Trying to make sense of a meshuga planet

Anti-Zionism vs. antisemitism

A very good op-ed by Judea Pearl in LAT: Is anti-Zionism hate?

Anti-Zionism rejects the very notion that Jews are a nation — a collective bonded by a common history — and, accordingly, denies Jews the right to self-determination in their historical birthplace. It seeks the dismantling of the Jewish nation-state: Israel.

Anti-Zionism earns its discriminatory character by denying the Jewish people what it grants to other historically bonded collectives (e.g. French, Spanish, Palestinians), namely, the right to nationhood, self-determination and legitimate coexistence with other indigenous claimants.

Anti-Semitism rejects Jews as equal members of the human race; anti-Zionism rejects Israel as an equal member in the family of nations. …

Given this understanding of Jewish nationhood, anti-Zionism is in many ways more dangerous than anti-Semitism.

First, anti-Zionism targets the most vulnerable part of the Jewish people, namely, the Jewish population of Israel, whose physical safety and personal dignity depend crucially on maintaining Israel’s sovereignty. Put bluntly, the anti-Zionist plan to do away with Israel condemns 5 1/2 million human beings, mostly refugees or children of refugees, to eternal defenselessness in a region where genocidal designs are not uncommon.

Secondly, modern society has developed antibodies against anti-Semitism but not against anti-Zionism. Today, anti-Semitic stereotypes evoke revulsion in most people of conscience, while anti-Zionist rhetoric has become a mark of academic sophistication and social acceptance in certain extreme yet vocal circles of U.S. academia and media elite. Anti-Zionism disguises itself in the cloak of political debate, exempt from sensitivities and rules of civility that govern inter-religious discourse, to attack the most cherished symbol of Jewish identity.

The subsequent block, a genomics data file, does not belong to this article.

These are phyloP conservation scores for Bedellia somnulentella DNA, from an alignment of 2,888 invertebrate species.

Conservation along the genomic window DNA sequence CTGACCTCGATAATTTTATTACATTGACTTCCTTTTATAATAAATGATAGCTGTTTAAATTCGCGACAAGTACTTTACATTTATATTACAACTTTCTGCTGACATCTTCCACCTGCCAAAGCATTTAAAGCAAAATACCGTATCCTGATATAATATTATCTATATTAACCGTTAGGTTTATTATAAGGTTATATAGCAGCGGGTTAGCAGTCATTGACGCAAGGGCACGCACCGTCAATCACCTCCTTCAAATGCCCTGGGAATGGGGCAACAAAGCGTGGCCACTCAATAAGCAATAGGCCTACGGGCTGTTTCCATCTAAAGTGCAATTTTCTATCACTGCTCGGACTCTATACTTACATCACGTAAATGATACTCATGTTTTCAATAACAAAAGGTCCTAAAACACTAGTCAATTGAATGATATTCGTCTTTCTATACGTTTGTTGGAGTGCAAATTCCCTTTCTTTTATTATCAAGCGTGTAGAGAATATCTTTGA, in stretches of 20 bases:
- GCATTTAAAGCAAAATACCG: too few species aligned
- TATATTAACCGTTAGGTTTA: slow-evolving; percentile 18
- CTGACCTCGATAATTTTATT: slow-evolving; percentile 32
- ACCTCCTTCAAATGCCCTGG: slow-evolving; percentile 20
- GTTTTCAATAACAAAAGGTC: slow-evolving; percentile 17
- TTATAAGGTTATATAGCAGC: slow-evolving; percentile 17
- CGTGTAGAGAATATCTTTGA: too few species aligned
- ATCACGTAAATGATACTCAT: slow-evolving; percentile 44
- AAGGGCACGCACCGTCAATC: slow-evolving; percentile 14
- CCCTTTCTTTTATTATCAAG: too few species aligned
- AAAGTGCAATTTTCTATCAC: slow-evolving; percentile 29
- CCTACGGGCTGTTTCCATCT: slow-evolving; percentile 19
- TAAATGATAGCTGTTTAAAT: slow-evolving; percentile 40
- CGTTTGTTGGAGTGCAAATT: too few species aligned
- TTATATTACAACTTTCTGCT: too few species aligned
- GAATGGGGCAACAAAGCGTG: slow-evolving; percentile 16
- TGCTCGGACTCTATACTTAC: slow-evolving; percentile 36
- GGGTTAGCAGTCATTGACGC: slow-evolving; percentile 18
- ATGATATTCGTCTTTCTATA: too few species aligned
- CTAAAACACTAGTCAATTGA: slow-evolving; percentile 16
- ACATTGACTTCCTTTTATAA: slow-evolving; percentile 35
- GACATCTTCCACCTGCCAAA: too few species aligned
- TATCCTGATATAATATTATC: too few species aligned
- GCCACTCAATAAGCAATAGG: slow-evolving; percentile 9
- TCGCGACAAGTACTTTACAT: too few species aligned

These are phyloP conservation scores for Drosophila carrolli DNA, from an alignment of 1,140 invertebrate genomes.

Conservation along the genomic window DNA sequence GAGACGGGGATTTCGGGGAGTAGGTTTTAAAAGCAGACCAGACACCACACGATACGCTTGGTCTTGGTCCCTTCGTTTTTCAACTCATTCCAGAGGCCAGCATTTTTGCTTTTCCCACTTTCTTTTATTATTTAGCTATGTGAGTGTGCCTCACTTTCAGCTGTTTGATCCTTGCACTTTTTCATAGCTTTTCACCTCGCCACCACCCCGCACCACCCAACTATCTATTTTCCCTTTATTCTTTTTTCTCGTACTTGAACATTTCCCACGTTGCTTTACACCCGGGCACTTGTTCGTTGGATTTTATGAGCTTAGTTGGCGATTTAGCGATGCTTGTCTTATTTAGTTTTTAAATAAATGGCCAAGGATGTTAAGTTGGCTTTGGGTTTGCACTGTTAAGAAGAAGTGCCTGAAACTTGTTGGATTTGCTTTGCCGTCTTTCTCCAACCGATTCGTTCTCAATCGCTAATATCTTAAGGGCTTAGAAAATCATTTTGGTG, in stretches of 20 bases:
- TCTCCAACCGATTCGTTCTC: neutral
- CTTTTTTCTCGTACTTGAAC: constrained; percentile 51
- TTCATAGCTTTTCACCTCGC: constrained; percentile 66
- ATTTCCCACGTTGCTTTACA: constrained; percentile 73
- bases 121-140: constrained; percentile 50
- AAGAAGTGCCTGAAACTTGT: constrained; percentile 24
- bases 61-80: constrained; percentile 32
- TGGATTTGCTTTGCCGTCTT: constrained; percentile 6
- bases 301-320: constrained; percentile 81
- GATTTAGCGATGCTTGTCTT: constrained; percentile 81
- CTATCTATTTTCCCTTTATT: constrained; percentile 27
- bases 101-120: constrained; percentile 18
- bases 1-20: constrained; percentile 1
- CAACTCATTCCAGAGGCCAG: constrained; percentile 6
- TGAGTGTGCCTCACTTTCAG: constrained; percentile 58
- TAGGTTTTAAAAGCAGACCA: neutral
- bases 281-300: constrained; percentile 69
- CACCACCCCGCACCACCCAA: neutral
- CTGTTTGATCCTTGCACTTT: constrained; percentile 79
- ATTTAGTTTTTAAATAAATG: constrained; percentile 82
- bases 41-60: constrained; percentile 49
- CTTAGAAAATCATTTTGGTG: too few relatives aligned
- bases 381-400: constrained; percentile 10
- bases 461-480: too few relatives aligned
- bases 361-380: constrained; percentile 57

Finally, anti-Zionist rhetoric is a stab in the back to the Israeli peace camp, which overwhelmingly stands for a two-state solution. It also gives credence to enemies of coexistence who claim that the eventual elimination of Israel is the hidden agenda of every Palestinian.

It is anti-Zionism, then, not anti-Semitism that poses a more dangerous threat to lives, historical justice and the prospects of peace in the Middle East.

Of course, being LAT, they had to “balance” it with an anti-Zionist piece (linked from there). I don’t approve of competitions in victimhood and even if we omit arguments concerning equality and the right of self-determination, consider this: had Jews have a safe haven a decade before the founding of the Jewish State, perhaps millions could be spared.

As for the religious argument: typically, Haredi anti-Zionism is based upon the Three Oaths (Babylonian Talmud, Ketubot 111a): 1) not to ascend to Eretz Yisrael as a group using force; 2) not to rebel against the nations of the world; and 3) that the nations of the world would not persecute the nation of Israel excessively.

Of course, anyone is entitled to their own beliefs, but to my imperfect taste, the persecution was a little too excessive throughout the centuries.


March 23, 2009 - Posted by | Anti-Zionism, Antisemitism | ,


  1. What makes your faith-/race-based claims to occupy by force a “holy” city any different than the faith-/race-based claims of Hitler to leibensraum? Zionists have their faith-/race-based writings; Nazis had (and may to this day have) their faith-/race-based writings. The name of the latter was Mein Kamph. As I see no difference, would you care to defend your position that there is one?

    Comment by john galt | March 29, 2009 | Reply

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